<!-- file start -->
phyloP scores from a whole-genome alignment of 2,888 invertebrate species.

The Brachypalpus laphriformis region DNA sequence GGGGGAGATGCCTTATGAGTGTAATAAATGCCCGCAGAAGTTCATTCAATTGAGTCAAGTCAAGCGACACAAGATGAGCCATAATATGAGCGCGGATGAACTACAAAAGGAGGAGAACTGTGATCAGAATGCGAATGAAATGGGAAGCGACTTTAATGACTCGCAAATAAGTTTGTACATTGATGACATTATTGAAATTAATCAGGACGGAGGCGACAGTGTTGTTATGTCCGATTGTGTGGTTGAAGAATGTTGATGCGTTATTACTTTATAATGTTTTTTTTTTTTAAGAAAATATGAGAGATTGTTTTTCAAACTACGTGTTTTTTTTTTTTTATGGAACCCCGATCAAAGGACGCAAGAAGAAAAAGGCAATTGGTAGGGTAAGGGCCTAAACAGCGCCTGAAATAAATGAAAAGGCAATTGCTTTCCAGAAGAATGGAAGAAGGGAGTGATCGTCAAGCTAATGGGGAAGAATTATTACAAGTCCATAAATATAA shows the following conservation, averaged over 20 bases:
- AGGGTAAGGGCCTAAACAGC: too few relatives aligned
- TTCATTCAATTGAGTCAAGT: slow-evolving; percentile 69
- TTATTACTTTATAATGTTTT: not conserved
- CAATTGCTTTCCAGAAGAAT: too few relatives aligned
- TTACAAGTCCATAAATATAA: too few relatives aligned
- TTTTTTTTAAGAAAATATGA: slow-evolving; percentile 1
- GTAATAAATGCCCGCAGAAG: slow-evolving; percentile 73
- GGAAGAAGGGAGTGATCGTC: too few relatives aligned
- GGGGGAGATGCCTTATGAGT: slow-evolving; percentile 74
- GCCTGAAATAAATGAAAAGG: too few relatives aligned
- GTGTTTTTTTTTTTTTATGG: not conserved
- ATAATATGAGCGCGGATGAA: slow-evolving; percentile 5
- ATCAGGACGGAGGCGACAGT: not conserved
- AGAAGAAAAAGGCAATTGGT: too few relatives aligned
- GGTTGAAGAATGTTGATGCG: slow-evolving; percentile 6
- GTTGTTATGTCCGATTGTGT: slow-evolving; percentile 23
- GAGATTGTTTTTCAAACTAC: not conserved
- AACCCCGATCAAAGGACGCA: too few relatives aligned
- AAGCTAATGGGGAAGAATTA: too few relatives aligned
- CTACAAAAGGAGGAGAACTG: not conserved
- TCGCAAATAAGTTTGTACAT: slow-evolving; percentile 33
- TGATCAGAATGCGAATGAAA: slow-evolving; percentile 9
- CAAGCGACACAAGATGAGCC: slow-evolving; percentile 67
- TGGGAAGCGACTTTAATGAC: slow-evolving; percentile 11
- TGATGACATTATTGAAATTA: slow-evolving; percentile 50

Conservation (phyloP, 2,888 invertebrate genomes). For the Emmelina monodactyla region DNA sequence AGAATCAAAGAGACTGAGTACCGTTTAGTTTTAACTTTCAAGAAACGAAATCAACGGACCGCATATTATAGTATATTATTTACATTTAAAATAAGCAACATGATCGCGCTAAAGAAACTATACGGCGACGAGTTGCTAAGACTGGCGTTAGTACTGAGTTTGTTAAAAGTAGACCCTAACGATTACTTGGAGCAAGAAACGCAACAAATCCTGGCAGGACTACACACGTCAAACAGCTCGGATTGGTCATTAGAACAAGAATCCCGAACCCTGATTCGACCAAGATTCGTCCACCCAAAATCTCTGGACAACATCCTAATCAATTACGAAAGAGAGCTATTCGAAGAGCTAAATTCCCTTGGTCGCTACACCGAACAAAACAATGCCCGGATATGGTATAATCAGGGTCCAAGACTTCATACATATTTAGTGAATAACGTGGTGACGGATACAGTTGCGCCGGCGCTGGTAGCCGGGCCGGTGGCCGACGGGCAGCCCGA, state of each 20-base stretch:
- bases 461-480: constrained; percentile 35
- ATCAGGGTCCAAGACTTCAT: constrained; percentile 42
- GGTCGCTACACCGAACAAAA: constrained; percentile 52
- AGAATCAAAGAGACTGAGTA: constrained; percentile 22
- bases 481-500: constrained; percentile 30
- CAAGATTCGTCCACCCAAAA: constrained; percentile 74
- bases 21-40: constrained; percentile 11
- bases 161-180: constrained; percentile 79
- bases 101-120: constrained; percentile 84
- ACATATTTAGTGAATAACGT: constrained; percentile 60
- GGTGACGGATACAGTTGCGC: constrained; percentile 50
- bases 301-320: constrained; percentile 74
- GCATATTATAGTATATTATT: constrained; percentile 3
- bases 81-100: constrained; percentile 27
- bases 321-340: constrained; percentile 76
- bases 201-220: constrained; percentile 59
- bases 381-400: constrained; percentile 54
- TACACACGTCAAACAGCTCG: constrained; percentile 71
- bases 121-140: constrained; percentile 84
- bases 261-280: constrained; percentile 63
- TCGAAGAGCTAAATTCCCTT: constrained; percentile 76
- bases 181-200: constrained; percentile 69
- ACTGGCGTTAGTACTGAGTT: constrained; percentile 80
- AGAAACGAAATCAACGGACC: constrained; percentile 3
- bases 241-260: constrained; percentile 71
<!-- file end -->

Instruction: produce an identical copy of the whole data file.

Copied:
phyloP scores from a whole-genome alignment of 2,888 invertebrate species.

The Brachypalpus laphriformis region DNA sequence GGGGGAGATGCCTTATGAGTGTAATAAATGCCCGCAGAAGTTCATTCAATTGAGTCAAGTCAAGCGACACAAGATGAGCCATAATATGAGCGCGGATGAACTACAAAAGGAGGAGAACTGTGATCAGAATGCGAATGAAATGGGAAGCGACTTTAATGACTCGCAAATAAGTTTGTACATTGATGACATTATTGAAATTAATCAGGACGGAGGCGACAGTGTTGTTATGTCCGATTGTGTGGTTGAAGAATGTTGATGCGTTATTACTTTATAATGTTTTTTTTTTTTAAGAAAATATGAGAGATTGTTTTTCAAACTACGTGTTTTTTTTTTTTTATGGAACCCCGATCAAAGGACGCAAGAAGAAAAAGGCAATTGGTAGGGTAAGGGCCTAAACAGCGCCTGAAATAAATGAAAAGGCAATTGCTTTCCAGAAGAATGGAAGAAGGGAGTGATCGTCAAGCTAATGGGGAAGAATTATTACAAGTCCATAAATATAA shows the following conservation, averaged over 20 bases:
- AGGGTAAGGGCCTAAACAGC: too few relatives aligned
- TTCATTCAATTGAGTCAAGT: slow-evolving; percentile 69
- TTATTACTTTATAATGTTTT: not conserved
- CAATTGCTTTCCAGAAGAAT: too few relatives aligned
- TTACAAGTCCATAAATATAA: too few relatives aligned
- TTTTTTTTAAGAAAATATGA: slow-evolving; percentile 1
- GTAATAAATGCCCGCAGAAG: slow-evolving; percentile 73
- GGAAGAAGGGAGTGATCGTC: too few relatives aligned
- GGGGGAGATGCCTTATGAGT: slow-evolving; percentile 74
- GCCTGAAATAAATGAAAAGG: too few relatives aligned
- GTGTTTTTTTTTTTTTATGG: not conserved
- ATAATATGAGCGCGGATGAA: slow-evolving; percentile 5
- ATCAGGACGGAGGCGACAGT: not conserved
- AGAAGAAAAAGGCAATTGGT: too few relatives aligned
- GGTTGAAGAATGTTGATGCG: slow-evolving; percentile 6
- GTTGTTATGTCCGATTGTGT: slow-evolving; percentile 23
- GAGATTGTTTTTCAAACTAC: not conserved
- AACCCCGATCAAAGGACGCA: too few relatives aligned
- AAGCTAATGGGGAAGAATTA: too few relatives aligned
- CTACAAAAGGAGGAGAACTG: not conserved
- TCGCAAATAAGTTTGTACAT: slow-evolving; percentile 33
- TGATCAGAATGCGAATGAAA: slow-evolving; percentile 9
- CAAGCGACACAAGATGAGCC: slow-evolving; percentile 67
- TGGGAAGCGACTTTAATGAC: slow-evolving; percentile 11
- TGATGACATTATTGAAATTA: slow-evolving; percentile 50

Conservation (phyloP, 2,888 invertebrate genomes). For the Emmelina monodactyla region DNA sequence AGAATCAAAGAGACTGAGTACCGTTTAGTTTTAACTTTCAAGAAACGAAATCAACGGACCGCATATTATAGTATATTATTTACATTTAAAATAAGCAACATGATCGCGCTAAAGAAACTATACGGCGACGAGTTGCTAAGACTGGCGTTAGTACTGAGTTTGTTAAAAGTAGACCCTAACGATTACTTGGAGCAAGAAACGCAACAAATCCTGGCAGGACTACACACGTCAAACAGCTCGGATTGGTCATTAGAACAAGAATCCCGAACCCTGATTCGACCAAGATTCGTCCACCCAAAATCTCTGGACAACATCCTAATCAATTACGAAAGAGAGCTATTCGAAGAGCTAAATTCCCTTGGTCGCTACACCGAACAAAACAATGCCCGGATATGGTATAATCAGGGTCCAAGACTTCATACATATTTAGTGAATAACGTGGTGACGGATACAGTTGCGCCGGCGCTGGTAGCCGGGCCGGTGGCCGACGGGCAGCCCGA, state of each 20-base stretch:
- bases 461-480: constrained; percentile 35
- ATCAGGGTCCAAGACTTCAT: constrained; percentile 42
- GGTCGCTACACCGAACAAAA: constrained; percentile 52
- AGAATCAAAGAGACTGAGTA: constrained; percentile 22
- bases 481-500: constrained; percentile 30
- CAAGATTCGTCCACCCAAAA: constrained; percentile 74
- bases 21-40: constrained; percentile 11
- bases 161-180: constrained; percentile 79
- bases 101-120: constrained; percentile 84
- ACATATTTAGTGAATAACGT: constrained; percentile 60
- GGTGACGGATACAGTTGCGC: constrained; percentile 50
- bases 301-320: constrained; percentile 74
- GCATATTATAGTATATTATT: constrained; percentile 3
- bases 81-100: constrained; percentile 27
- bases 321-340: constrained; percentile 76
- bases 201-220: constrained; percentile 59
- bases 381-400: constrained; percentile 54
- TACACACGTCAAACAGCTCG: constrained; percentile 71
- bases 121-140: constrained; percentile 84
- bases 261-280: constrained; percentile 63
- TCGAAGAGCTAAATTCCCTT: constrained; percentile 76
- bases 181-200: constrained; percentile 69
- ACTGGCGTTAGTACTGAGTT: constrained; percentile 80
- AGAAACGAAATCAACGGACC: constrained; percentile 3
- bases 241-260: constrained; percentile 71